[JENGA POP] There will come a time, in the not-too-distant future, when the recording quality of Hosannas' new compilation, Then & Now & Then, will sound a little quaint. That'll happen just as soon as the Portland quartet releases its forthcoming (and really sweet-sounding, even in its current unmastered state) record. Meanwhile, Then & Now & Then sounds just lovely, thank you.
While the collection is composed of two early 4-tracked-in-the-living-room Hosannas EPs and B-sides released before last year's breakout Song Force Crystal EP (all of which was originally released under the name Church), the recordings retain a surprising depth and musical maturity. This is clear right from the get-go, with slow-burning opener "The Sea" channeling the Smashing Pumpkins via Legend of Zelda, its minimalist, distorted 8-bit blasts and reined-in distorted keyboard hums ringing out as if to mark some alien new year.
It's hard not to relate Hosannas' sound to that of its most courageous Portland contemporaries, Nurses, which share a try-anything musical approach and some similar, lovably outlandish vocal ideas (Hosannas' Laws brothers sound a bit like M. Ward harmonizing with Destroyer's Dan Bejar). But where Nurses often dig into a verse-chorus groove, Hosannas inserts odd bridges and rock-out digressions ("Islands" gets downright Lawrence of Arabia-esque) that give the songs a loose, airy feel.
What's most impressive about Hosannas, evident even in this infantile stage of its development, is that the band can write as great of a pop song as it wants. Closer "Song Force Crystal," a heart-on-sleeve, trippy uke-rock jam that ties the compilation with a nice little bow, is early proof of this. If Then & Now & Then is Hosannas' embarrassing baby pictures, we can't wait to see what the band's Glamour Shots look like. CASEY JARMAN.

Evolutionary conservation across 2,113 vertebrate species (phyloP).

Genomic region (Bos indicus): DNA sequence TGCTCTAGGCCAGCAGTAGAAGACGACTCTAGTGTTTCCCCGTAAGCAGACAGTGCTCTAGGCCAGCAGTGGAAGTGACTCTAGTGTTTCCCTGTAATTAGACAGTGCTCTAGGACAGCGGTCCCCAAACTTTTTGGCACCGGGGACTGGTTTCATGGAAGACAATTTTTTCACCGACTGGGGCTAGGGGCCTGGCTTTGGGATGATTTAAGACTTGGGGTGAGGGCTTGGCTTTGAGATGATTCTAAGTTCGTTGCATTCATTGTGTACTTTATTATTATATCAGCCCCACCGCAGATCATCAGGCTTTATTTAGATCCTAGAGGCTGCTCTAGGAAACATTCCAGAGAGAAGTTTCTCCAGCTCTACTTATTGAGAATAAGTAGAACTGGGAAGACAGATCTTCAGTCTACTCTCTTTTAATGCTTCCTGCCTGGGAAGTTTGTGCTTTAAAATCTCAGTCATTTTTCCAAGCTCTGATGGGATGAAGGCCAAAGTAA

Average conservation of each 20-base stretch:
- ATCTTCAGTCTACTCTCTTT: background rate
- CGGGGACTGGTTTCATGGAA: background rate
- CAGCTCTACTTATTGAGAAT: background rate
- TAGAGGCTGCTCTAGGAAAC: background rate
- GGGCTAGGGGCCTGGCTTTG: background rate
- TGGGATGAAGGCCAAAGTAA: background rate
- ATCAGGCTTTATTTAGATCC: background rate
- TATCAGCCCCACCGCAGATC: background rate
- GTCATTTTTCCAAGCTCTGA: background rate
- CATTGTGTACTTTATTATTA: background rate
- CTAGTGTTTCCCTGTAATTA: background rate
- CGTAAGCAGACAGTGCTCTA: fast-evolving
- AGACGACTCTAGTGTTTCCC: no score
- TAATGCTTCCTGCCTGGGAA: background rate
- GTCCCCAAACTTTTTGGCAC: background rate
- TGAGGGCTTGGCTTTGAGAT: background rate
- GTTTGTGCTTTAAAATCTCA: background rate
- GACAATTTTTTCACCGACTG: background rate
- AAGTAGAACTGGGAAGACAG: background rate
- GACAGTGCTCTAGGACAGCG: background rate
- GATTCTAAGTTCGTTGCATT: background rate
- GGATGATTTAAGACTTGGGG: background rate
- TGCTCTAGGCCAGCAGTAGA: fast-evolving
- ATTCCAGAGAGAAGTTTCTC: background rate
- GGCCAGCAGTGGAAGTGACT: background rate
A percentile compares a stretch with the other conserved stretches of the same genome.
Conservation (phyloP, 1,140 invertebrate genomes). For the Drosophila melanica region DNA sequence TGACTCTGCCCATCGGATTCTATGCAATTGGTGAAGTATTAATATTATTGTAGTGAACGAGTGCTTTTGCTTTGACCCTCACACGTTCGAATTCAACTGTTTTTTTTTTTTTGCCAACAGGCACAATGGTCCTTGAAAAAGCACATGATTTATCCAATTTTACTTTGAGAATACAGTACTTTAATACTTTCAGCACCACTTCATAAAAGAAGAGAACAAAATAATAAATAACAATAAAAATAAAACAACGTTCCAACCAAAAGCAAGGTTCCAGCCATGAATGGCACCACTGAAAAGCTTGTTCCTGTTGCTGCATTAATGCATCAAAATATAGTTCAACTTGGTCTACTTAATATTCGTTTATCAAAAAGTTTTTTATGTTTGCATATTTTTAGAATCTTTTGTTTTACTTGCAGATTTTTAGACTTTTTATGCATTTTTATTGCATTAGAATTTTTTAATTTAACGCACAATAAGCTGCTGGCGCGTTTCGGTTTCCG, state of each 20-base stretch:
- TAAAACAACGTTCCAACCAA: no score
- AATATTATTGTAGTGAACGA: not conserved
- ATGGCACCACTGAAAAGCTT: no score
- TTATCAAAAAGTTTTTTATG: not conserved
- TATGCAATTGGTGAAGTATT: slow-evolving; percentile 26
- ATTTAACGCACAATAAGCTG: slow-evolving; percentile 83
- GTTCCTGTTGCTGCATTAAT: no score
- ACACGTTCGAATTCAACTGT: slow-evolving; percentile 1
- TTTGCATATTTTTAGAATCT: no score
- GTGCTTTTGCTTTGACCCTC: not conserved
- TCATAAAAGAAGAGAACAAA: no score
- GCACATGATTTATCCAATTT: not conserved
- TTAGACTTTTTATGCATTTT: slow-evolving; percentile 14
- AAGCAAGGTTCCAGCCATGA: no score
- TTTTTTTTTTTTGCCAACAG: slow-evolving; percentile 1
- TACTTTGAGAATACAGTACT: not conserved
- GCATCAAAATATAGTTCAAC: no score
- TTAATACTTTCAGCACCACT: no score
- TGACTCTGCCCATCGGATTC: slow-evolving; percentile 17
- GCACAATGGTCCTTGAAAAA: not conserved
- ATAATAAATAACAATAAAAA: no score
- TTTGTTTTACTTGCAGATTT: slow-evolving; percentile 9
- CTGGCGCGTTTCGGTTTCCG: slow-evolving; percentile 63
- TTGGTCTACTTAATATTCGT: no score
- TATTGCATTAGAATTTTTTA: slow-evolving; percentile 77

[EXPERIMENTAL FOLK] In the age of the Internet, it's almost impossible for a band to fly under the radar. With music blogs constantly trying to one-up each other and publications perpetually looking for the Next Big Thing, bands that one day relied on word of mouth or good old-fashioned grassroots networking have all the work done for them. That's not the case with Portland-via-Eugene noise-folk deconstructionists Aan.
Led by singer-guitarist Bud Wilson, the trio has been performing together for three years. But on the heels of releasing a new EP, the wondrous slow-burner I Could Be Girl for You, it finally feels like Portland gets what Wilson's schizophrenic songs are all about.
I Could Be Girl for You is an almost perfect balance of the experimental and the accessible, deftly balancing noise and catharsis, distortion and silence with hooky tunes and a sense of folk song tradition. The EP's five tracks are steeped in folk and blues tropes, from the finger-picking and wandering melody of "For Mable" to the plucky acoustic guitar and field recordings on the closing "Sunday." At times Aan brings to mind what we now call "indie rock"—check out how much Wilson sounds like the Shins' James Mercer on "Sunday"—but it's weirder and more adventurous than just about anything that finds itself on a KEXP 90.3-FM playlist.
Nowhere is that more evident than on intoxicating opener "Wet and Dripping." For almost two minutes, the track is content as an ambient, dubby introduction, filled with soft radio humming and splash percussion, before it completely changes direction and explodes into a blast of crisp noise and Wilson's howling-preacher growl. "Wet and Dripping" is both nutty and comforting, angry and relaxed, all bottled-up energy and rewarding release.
The only drawback is that, at just five songs, I Could Be Girl for You feels a little slight. Aan certainly has more amazing songs in its bones. Hopefully the Internet at large takes note. MICHAEL MANNHEIMER.
SEE IT: Hosannas plays Sunday, May 9, at Mississippi Studios, with Tu Fawning and Ah Holly Fam'ly. 9 pm. $6. 21+. Aan plays Thursday, May 6, at Holocene, with Y La Bamba, the Slaves and Folktek. 8:30 pm. $6. 21+.